Students and staff at an eastern Iowa school are still recovering after an attempted shooting last month. While North Scott Community School District officials are rethinking campus safety plans following the incident, a lack of funding may limit potential changes.
On August 31st a 12-year-old student pulled a gun on a teacher at North Scott Junior High in Eldridge. But the safety was on when the student pulled the trigger, disabling the weapon. The teacher then wrestled the gun away, preventing any shots from being fired.
The student now faces felony charges of attempted murder and carrying a firearm on school grounds.
With no one physically injured, Superintendent Joe Stutting praised the actions of the teacher who was targeted, and of staff and students across campus, calling the handling of the incident "a good outcome." In the days following the attempted shooting, the district brought in additional counselors to provide emotional support at the school. District officials are slated to meet with parents to coach them on addressing students' concerns at home.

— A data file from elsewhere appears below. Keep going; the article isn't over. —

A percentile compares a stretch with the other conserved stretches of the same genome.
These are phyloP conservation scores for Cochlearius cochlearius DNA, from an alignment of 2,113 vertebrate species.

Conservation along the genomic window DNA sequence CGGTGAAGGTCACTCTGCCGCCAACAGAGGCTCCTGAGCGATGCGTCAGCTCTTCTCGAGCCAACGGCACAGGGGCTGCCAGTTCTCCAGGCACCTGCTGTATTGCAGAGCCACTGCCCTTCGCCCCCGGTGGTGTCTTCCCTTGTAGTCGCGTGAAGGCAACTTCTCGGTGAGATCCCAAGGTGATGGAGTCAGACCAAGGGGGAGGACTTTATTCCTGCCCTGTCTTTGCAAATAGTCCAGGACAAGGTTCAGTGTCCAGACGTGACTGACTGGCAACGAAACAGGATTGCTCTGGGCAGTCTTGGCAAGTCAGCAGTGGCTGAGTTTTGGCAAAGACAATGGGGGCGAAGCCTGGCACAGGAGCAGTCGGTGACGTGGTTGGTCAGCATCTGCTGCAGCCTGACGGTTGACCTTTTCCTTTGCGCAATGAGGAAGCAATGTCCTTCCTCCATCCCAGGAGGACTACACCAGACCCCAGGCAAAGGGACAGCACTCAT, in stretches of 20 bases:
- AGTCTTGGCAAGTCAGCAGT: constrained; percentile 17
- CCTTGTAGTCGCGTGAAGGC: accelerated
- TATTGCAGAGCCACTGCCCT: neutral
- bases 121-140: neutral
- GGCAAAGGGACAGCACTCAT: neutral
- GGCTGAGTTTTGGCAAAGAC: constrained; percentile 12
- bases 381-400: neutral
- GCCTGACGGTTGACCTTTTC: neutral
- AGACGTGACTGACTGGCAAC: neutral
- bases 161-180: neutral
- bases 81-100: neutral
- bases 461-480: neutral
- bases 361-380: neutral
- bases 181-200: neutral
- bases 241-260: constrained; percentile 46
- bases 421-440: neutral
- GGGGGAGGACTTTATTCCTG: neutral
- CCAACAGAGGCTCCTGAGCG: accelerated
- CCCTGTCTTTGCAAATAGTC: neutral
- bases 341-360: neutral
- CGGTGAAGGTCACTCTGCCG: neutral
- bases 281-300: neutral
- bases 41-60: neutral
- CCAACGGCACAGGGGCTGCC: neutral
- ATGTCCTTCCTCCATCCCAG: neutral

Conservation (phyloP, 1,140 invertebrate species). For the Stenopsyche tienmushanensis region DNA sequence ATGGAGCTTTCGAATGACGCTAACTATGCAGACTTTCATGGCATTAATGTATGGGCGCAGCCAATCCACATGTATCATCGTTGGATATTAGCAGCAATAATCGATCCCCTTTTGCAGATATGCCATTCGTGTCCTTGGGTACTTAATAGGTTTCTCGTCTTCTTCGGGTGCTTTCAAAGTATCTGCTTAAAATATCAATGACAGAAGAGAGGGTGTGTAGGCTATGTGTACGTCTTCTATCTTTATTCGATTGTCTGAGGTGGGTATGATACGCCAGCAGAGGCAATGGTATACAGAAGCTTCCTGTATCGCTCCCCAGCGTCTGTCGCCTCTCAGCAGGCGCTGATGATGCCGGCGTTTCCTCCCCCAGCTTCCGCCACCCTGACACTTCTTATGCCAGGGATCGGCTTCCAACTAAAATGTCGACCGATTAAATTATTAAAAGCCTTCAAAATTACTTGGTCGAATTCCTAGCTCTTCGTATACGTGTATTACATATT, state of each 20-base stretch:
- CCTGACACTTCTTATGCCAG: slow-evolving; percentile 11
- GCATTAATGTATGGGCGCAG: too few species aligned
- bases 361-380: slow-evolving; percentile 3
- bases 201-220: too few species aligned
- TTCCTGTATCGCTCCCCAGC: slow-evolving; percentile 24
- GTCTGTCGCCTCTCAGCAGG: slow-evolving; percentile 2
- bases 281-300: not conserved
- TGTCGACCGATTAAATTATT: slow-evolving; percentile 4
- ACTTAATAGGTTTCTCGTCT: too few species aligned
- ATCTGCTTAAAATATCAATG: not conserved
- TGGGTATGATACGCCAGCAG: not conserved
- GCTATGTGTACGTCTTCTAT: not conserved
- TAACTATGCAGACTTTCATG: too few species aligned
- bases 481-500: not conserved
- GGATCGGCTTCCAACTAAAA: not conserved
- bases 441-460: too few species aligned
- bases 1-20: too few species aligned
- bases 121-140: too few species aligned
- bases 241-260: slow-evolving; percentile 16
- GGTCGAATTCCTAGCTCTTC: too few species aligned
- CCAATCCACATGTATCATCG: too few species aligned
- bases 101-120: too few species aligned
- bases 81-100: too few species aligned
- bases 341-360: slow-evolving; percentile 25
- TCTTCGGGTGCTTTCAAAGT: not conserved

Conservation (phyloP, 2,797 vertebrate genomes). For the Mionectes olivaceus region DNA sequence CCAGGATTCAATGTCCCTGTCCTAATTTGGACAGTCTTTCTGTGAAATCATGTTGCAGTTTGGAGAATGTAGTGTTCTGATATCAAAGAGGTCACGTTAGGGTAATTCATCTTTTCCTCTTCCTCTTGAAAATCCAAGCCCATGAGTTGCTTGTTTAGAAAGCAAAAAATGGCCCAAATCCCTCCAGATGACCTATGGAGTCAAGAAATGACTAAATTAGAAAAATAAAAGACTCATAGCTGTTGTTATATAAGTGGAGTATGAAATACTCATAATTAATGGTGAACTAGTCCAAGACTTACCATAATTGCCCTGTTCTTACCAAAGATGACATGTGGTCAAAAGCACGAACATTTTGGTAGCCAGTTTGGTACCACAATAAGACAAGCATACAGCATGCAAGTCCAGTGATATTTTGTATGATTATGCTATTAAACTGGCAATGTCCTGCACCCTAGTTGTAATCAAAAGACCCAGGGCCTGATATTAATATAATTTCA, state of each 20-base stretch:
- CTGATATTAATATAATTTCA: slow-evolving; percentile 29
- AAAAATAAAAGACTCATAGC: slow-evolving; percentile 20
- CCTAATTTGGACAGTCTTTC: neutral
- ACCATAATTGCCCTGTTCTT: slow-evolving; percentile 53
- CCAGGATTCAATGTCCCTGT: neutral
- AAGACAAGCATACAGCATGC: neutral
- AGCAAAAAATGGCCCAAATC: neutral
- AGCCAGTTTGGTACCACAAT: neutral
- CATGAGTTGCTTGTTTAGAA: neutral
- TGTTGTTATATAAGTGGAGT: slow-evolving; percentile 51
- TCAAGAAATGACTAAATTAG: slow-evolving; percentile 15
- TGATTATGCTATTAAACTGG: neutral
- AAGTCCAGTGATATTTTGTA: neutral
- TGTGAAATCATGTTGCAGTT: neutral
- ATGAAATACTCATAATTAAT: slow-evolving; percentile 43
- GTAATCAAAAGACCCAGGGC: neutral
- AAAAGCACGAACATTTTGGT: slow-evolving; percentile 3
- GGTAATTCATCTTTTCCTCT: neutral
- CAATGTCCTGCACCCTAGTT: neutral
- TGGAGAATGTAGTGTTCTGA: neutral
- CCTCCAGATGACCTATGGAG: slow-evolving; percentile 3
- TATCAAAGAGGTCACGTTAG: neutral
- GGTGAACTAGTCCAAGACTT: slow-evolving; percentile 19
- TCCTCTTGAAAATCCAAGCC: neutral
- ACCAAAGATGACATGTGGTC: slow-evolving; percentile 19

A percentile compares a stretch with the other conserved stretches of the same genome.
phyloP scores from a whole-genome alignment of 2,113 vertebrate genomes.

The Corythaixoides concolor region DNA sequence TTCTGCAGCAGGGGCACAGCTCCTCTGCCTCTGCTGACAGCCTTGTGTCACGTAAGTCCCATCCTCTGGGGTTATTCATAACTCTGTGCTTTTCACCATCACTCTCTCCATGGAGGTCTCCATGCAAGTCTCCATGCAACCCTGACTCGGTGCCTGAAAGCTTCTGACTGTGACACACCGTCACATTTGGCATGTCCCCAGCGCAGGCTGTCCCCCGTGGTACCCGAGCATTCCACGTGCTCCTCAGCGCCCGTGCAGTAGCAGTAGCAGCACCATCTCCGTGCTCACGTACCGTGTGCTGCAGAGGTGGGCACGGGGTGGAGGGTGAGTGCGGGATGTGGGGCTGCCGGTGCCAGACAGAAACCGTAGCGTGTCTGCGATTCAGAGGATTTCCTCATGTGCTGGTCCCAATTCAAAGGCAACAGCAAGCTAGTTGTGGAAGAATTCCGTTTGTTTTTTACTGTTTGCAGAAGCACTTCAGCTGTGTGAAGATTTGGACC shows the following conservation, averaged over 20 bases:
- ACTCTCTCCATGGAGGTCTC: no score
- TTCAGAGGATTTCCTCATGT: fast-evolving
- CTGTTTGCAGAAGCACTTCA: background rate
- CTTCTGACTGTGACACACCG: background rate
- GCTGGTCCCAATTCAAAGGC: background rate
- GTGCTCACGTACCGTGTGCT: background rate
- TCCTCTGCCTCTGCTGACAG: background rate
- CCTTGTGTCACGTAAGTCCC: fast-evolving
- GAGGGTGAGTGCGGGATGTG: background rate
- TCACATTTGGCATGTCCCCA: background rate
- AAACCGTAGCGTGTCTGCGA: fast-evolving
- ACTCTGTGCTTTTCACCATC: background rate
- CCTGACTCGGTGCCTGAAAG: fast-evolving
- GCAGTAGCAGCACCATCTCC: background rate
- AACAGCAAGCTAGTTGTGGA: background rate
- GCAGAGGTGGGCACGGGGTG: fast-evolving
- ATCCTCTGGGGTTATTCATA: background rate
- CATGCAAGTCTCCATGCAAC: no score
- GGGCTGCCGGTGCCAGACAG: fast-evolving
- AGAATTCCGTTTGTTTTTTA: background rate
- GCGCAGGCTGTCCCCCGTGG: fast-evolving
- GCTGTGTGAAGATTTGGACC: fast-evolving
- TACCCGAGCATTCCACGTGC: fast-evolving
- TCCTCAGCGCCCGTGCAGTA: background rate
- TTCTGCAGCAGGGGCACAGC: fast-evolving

But since the incident, Stutting says he's rethinking the district's safety plan and emergency response policies.
“At the same time you don’t want to make those kind of decisions in the emotions of a situation. You want to take the time to research it out, whether that’s changing a policy or adding personnel or what it might be. We’ll analyze that out," Stutting said. "Everything’s on the table.”
Community members have asked for metal detectors and additional security guards in the district. But Stutting says funding is limited.
“Iowa doesn’t fund education to support hiring security guards, whether they’re SRO officers connected to a police force or a private one," he said. "There’s no ongoing source for that and I think that’s something our legislators will take a look at when we get into the next session I’m sure.”
Stutting says declining enrollment in the district is also limiting resources.